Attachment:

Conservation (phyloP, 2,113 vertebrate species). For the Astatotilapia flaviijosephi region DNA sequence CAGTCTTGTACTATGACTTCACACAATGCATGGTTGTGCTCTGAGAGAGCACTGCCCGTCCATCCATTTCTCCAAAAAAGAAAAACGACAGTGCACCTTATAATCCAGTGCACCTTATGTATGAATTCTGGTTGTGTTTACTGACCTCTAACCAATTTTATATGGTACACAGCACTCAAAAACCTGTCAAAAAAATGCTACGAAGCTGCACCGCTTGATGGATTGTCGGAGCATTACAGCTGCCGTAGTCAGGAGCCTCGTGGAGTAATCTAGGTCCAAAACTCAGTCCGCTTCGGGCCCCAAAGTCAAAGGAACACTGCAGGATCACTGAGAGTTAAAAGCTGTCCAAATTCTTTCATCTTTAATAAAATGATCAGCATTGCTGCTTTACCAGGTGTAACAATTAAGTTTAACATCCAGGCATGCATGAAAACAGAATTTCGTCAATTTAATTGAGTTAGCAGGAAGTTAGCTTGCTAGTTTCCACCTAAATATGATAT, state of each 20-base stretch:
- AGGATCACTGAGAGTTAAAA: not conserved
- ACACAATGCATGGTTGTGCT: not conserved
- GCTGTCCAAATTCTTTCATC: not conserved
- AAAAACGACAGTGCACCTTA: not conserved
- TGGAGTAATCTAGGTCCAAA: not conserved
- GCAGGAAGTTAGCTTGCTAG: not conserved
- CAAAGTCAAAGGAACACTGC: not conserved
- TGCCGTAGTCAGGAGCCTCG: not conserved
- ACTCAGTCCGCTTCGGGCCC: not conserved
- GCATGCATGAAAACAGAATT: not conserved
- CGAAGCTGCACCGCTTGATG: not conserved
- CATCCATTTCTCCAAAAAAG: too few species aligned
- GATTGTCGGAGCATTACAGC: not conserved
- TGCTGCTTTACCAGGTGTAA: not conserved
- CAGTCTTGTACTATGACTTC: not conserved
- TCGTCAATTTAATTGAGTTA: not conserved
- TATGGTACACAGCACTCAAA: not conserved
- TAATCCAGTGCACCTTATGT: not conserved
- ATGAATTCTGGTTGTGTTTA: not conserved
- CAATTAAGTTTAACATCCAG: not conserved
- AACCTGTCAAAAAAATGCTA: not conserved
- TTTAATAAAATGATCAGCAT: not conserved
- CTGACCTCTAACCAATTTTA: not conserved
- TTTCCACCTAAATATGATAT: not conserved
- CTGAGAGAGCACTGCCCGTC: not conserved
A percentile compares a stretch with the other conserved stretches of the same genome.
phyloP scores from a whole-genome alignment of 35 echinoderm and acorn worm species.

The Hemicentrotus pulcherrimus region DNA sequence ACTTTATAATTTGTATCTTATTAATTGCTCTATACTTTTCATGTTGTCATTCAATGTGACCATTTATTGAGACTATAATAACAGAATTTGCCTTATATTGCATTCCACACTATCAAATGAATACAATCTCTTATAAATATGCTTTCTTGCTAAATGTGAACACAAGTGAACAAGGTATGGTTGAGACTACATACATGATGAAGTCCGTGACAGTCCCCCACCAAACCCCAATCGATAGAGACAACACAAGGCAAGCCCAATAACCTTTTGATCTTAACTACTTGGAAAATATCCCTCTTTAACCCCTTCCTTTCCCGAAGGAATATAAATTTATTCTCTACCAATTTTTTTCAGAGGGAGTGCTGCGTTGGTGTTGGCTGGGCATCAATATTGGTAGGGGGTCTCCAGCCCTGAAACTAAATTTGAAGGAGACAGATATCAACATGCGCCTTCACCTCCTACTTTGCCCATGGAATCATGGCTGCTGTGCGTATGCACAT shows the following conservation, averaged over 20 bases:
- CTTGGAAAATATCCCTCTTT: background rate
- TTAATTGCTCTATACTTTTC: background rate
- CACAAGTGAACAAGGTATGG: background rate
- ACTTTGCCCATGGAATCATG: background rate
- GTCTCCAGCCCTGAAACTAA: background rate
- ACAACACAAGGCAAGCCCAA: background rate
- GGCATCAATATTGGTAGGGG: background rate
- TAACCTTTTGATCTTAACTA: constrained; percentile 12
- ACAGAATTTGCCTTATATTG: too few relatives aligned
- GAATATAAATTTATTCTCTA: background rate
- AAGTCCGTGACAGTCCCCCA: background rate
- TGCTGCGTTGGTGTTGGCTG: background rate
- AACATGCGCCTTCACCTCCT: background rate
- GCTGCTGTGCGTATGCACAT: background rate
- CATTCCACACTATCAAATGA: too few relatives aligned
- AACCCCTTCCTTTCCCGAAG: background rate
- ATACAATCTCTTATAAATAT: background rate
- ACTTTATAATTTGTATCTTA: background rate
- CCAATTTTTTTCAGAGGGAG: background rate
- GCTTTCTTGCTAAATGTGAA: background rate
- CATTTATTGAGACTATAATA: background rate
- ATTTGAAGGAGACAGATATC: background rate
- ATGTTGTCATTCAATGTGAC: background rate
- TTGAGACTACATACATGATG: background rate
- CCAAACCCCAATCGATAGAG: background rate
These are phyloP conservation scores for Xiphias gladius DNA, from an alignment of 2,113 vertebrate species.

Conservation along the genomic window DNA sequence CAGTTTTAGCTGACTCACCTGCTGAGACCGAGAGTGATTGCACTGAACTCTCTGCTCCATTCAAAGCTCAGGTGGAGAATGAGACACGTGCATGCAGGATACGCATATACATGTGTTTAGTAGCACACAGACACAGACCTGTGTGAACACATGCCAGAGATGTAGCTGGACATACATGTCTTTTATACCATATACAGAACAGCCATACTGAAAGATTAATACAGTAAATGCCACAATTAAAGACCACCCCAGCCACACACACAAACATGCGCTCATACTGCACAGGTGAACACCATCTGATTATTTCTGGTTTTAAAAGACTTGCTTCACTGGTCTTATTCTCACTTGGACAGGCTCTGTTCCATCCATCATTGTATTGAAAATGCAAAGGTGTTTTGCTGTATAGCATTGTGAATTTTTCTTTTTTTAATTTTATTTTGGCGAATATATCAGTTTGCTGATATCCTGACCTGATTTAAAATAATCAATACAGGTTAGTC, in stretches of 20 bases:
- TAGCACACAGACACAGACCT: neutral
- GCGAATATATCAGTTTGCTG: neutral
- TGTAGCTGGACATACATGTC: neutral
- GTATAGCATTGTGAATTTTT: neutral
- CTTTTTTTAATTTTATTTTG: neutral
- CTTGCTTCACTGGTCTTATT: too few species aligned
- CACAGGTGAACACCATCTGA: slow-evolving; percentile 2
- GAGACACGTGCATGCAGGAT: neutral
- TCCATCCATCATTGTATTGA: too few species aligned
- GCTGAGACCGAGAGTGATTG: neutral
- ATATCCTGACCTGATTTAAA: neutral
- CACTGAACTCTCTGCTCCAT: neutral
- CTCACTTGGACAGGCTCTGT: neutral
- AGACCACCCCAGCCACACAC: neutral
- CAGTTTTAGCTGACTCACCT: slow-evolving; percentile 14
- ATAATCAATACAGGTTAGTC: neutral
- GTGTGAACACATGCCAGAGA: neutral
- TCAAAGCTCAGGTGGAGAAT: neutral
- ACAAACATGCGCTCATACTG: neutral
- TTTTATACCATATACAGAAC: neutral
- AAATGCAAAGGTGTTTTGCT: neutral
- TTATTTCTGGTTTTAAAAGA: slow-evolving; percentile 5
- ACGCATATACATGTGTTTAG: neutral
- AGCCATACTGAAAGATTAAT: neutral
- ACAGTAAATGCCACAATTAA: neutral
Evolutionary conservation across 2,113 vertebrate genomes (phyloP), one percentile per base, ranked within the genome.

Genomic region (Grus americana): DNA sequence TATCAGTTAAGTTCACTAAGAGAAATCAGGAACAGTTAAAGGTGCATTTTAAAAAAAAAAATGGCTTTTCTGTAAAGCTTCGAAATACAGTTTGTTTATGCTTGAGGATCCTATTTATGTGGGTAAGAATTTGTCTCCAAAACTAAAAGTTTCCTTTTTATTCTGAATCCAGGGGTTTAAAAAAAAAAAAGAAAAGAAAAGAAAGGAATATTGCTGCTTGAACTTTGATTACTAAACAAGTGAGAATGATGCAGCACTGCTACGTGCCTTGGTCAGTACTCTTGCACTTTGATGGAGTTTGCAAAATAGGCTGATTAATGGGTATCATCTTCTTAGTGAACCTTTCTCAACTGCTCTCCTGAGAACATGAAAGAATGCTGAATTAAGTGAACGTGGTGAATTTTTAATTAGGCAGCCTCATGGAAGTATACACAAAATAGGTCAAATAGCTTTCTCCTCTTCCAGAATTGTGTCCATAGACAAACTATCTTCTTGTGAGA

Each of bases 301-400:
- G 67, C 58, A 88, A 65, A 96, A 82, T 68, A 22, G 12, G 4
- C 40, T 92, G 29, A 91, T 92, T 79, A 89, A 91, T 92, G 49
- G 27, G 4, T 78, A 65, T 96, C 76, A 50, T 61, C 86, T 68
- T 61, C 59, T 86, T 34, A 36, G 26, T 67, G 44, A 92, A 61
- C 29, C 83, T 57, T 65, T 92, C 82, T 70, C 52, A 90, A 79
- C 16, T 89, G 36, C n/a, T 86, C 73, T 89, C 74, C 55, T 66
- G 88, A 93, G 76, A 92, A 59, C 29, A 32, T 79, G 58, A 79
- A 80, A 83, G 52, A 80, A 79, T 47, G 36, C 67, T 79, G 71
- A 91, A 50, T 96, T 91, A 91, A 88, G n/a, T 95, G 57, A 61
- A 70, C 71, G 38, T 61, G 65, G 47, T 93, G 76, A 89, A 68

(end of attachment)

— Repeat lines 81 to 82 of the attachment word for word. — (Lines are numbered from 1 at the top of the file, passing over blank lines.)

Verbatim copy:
- ACAGTAAATGCCACAATTAA: neutral
Evolutionary conservation across 2,113 vertebrate genomes (phyloP), one percentile per base, ranked within the genome.